Saturday, August 22, 2020


Coronavirus Remote Education and Dancing 

Day 154  Saturday August 22

Open Letter to Our Public Leaders
Dear Governor, Mayor, School Chancellor, Borough Presidents, and City Council Members,
As a Dance Educator for the NYC DOE there is nothing I want more than to be back in the classroom with my students and having them take part in activity that engages them physically, cognitively, emotionally, and artistically. That said, as the Director of a Summer Arts program at the Brooklyn Arts Exchange (BAX) , I was able to do this all online with a blended model. While not ideal, it was successful and a good model for something that we may need to do for a short period of time. It is important to keep in mind that it is temporary and when we are ready and feel safe we will return to the classroom.   

I totally believe that I can be successful in a remote environment but it takes a lot of planning and thoughtful use of the online platform, especially for elementary age children. We as teachers should be getting ready for that now and not thinking of it as an emergency situation. It requires a different way of thinking about your classroom and the ability to be facile in the online environment.  That can only come from sufficient planning and preparation. What we should be doing right now is planning with tech and professional development support and not this back and forth in-person, not in person, part live, part remote, and/or full remote.  

How do I as a teacher plan effectively for all those scenarios and how can students feel any sense of stability and routine if in person education can be interrupted at any time when someone tests positive in your classroom. As a specialist instructor, who will be traveling from class to class for up to 25 classes a week it is possible that I would need to quarantine and go remote on a weekly basis.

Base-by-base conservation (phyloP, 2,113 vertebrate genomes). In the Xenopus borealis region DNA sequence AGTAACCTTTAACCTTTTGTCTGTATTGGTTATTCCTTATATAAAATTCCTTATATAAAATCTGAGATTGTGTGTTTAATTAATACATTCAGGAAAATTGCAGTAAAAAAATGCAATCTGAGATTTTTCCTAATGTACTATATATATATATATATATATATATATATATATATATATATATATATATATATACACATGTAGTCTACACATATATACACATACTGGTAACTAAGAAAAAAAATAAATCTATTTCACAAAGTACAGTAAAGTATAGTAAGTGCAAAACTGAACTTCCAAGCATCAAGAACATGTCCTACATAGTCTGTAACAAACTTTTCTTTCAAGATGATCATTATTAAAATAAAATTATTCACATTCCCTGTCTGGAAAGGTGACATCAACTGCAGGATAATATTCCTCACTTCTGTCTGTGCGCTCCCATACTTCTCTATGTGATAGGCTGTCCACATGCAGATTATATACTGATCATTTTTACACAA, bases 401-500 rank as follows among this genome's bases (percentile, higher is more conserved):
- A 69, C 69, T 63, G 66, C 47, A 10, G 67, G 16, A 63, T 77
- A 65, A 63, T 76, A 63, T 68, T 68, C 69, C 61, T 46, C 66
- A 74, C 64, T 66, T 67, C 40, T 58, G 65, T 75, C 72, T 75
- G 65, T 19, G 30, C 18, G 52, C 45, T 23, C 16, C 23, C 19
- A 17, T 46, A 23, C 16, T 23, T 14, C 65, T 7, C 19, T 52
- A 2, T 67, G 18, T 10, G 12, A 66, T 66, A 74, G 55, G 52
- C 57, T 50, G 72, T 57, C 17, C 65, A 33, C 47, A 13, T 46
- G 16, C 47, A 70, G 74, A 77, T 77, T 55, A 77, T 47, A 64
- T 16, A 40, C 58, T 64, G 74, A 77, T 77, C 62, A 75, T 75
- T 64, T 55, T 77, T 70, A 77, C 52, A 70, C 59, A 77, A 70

After discussing this with a number of colleagues, I think that students with disabilities that get mandated services should be given priority. They should be in person in the building as much as possible and remote part of the time. All other students go remote full time. Most schools would be able to accommodate their population of students who get services while practicing  all of the CDC guidelines for social distancing and using medical grade PPE. It may very well create an ideal environment for those children as they would get the attention they need without worry of transmission due to exposure.  

All teachers go remote but from their own classrooms. They would have access to all of their materials and would be the only person in their room with all of the support from staff that they need. All teachers would work on the same platform so students will have consistency across all classes. 

We need to do the right thing for the safety of  students, staff, families, and our community. To do that we need to start planning now, actually yesterday, but it is never too late.

Instead of forcing teachers to threaten a strike, why not do the right thing now and prevent further confusion and animosity. At the very least listen to the Principals when they ask for more time or otherwise go fully remote with the plan I mention above or a plan similar to it.

Andrew Jannetti
The Dancing Jedi
P.S. 79 Francis Lewis Elementary  

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